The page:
Differentiation, Development, and Bucking a Trend

on Apr 9th, 2012 in Lawson/Infor, | Comments Off on Differentiation, Development, and Bucking a Trend

Ciber’s Lawson Practice enjoys a long and successful partnership with Lawson Software. And Infor’s acquisition of Lawson will generate new opportunities for CIBER and our clients. As with Lawson, Ciber and Infor together can provide solutions to reduce costs and generate efficiencies. The two companies will create a strong technology foundation for customer growth with managed services, cloud computing, product implementation, and system integration.

Soon after the Lawson acquisition, Infor’s CEO, Charles Phillips wanted to find a way to differentiate the company and help customers be more successful. So he began to emphasize product development and innovation. One way he did this was to gather people into disciplined discussions, During these, they identified a number of processes that no one needed. By stripping those processes away, Infor gained a significant amount of development capacity.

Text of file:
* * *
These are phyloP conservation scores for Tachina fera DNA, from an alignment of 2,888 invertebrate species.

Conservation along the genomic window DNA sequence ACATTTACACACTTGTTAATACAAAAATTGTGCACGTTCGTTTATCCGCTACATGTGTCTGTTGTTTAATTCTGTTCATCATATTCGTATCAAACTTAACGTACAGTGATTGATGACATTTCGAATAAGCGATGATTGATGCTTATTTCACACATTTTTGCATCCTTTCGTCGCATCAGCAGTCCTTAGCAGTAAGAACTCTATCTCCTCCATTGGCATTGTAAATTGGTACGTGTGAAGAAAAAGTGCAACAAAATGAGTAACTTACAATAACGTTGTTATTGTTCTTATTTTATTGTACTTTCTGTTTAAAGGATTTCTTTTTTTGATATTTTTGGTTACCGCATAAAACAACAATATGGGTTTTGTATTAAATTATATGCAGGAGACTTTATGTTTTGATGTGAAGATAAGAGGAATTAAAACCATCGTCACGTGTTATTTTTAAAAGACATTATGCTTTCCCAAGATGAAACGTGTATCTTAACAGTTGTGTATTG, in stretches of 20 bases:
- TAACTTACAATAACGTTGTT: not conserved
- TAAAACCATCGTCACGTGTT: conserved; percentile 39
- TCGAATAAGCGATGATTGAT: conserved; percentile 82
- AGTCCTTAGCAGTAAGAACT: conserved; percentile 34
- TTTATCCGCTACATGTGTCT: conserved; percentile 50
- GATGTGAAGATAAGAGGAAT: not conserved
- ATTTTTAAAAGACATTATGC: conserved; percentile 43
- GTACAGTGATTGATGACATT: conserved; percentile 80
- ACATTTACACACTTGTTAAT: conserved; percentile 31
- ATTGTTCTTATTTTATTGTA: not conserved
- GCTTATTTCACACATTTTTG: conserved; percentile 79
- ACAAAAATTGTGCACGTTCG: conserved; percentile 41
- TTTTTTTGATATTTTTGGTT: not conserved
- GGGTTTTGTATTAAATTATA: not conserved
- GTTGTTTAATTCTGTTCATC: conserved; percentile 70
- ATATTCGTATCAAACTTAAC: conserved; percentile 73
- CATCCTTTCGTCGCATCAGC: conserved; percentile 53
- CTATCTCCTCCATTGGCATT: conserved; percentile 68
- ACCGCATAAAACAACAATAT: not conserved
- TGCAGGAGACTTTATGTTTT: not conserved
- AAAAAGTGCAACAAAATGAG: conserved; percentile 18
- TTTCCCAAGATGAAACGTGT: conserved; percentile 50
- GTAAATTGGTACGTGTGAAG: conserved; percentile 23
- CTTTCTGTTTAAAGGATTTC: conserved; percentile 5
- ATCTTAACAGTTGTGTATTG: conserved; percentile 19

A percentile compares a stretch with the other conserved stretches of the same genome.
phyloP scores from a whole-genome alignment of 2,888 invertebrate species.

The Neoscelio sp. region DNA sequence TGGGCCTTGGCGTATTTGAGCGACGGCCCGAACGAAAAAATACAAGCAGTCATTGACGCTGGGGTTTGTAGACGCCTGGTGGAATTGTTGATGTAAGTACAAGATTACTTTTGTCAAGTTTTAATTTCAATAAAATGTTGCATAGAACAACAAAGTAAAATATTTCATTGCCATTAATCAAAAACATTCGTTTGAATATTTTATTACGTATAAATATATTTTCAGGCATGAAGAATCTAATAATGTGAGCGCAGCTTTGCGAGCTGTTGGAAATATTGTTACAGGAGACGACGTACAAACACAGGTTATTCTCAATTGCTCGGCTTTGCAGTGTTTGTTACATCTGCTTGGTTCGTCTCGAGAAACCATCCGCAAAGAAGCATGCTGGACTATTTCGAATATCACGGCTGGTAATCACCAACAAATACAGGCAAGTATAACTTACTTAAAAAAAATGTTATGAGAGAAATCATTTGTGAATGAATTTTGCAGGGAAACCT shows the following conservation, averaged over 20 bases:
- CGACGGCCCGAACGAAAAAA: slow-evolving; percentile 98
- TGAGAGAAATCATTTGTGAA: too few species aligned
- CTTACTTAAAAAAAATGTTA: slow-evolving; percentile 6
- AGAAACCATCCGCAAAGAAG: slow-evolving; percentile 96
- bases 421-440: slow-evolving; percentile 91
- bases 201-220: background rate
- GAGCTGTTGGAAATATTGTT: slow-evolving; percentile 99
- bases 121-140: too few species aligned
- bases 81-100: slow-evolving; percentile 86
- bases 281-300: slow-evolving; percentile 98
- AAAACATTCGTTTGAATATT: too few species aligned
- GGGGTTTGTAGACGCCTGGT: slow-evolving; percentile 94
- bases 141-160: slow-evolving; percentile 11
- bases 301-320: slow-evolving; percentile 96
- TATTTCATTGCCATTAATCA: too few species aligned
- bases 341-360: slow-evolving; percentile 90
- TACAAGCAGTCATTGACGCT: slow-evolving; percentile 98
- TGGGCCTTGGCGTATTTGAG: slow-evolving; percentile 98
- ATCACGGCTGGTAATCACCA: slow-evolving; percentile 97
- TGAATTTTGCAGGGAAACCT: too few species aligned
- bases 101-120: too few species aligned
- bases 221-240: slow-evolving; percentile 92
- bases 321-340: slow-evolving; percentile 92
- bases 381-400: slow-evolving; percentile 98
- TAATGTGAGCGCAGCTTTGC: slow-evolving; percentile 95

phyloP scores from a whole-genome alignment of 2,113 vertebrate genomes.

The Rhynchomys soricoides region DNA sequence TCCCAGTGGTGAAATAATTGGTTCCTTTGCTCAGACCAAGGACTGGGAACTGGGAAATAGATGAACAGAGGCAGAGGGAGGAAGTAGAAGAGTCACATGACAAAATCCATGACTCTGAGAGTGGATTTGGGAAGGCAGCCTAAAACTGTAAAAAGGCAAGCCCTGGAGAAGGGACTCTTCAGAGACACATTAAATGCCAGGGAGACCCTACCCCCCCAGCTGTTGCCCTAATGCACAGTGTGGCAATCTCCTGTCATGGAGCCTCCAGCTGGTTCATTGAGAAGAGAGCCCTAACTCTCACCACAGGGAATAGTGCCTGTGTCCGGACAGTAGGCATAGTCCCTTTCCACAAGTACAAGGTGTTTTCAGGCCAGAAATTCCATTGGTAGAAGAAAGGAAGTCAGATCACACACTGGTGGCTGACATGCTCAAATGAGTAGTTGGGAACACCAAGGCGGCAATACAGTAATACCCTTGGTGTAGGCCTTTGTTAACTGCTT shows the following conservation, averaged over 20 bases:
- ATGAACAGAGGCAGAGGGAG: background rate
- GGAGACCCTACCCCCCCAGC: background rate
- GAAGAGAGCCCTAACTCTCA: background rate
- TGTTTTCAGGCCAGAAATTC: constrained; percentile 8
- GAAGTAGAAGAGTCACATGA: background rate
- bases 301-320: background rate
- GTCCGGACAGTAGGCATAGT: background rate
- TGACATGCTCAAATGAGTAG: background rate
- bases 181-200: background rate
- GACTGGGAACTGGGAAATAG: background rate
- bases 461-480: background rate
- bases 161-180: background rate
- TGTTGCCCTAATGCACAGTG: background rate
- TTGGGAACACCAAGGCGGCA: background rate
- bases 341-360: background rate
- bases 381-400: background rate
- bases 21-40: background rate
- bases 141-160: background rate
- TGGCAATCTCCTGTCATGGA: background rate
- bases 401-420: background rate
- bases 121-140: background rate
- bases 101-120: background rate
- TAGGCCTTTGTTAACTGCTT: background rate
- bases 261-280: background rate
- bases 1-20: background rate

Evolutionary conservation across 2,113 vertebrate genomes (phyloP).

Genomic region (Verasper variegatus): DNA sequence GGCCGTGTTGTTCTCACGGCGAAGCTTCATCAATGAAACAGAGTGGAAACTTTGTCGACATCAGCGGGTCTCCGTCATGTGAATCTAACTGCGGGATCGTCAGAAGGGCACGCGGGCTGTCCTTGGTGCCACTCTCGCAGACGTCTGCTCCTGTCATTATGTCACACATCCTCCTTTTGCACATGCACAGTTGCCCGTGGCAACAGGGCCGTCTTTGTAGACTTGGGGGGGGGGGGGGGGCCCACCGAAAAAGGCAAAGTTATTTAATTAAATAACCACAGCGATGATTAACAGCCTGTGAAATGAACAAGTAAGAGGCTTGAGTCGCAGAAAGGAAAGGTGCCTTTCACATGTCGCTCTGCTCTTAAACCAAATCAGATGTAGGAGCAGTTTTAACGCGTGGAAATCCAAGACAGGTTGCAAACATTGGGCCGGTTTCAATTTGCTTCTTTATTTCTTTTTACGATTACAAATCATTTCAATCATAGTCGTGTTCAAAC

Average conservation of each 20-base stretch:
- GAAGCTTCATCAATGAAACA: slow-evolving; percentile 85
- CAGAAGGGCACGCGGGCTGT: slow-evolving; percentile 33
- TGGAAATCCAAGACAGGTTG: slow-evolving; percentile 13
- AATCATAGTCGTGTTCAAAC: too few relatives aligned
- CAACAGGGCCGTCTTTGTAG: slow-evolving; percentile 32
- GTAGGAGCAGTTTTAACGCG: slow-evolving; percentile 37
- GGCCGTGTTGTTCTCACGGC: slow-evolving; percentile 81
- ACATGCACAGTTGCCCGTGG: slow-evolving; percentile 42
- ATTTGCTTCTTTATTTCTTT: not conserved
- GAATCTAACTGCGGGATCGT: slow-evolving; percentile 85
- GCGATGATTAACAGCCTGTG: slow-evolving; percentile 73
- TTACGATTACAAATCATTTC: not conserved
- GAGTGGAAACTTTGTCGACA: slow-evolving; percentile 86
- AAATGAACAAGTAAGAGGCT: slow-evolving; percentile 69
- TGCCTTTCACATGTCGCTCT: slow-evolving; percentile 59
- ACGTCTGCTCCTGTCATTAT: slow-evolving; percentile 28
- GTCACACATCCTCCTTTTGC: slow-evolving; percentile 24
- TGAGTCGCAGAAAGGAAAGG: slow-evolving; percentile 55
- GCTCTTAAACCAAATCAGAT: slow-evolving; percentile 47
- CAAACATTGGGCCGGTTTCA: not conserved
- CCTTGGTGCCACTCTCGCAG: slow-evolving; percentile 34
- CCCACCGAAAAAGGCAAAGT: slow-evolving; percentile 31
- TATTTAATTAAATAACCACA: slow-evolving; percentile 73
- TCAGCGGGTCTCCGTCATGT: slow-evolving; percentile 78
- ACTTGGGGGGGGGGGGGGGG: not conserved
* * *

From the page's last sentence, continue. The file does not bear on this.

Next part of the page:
With this time gain, Phillips and his team created the ION Middleware. This ambitious product provides prepackaged integration between Infor products, creates visibility into processes by enabling in-flight or historical data analysis, and simplifies integration to Infor applications, compared with other general-purpose integration tools. He and his team realized that building things once, like the localization and reports, means their core application’s functionality can run faster.

Another concept they developed was a product strategy and roadmap that would take advantage of the company’s strengths and benefit its customers. These “build once and done” processes have led to a successful micro-focus on industry sub-segments, like differentiating a butcher’s requirements from a brewer’s needs. Phillips believes industry-unique features reduce the need for customizations and, therefore, costs. He also believes strongly in the growth potential of cloud computing and Software as a Service offerings. These types of products and services provide economies and reduce support requirements.

In an interview with Chris Kanaracus from International Data Group News, Phillips acknowledges that Infor is bucking the industry-wide trend toward analyzing infrastructure, but he believes his micro focus will bring success “The rest of the industry is going toward infrastructure as a basis of competition. Everyone’s looking at analytics and in-memory databases and hardware. We’re going in the opposite direction. That’s great, we’ll take advantage of that stuff, OEM it if we need to, but we’re going to put more of the money into these micro-verticals.” (Infor CEO Charles Phillips Discusses Software Vendor’s Remaking, Chris Kanaracus, International Data Group News Service, 1/10/12.)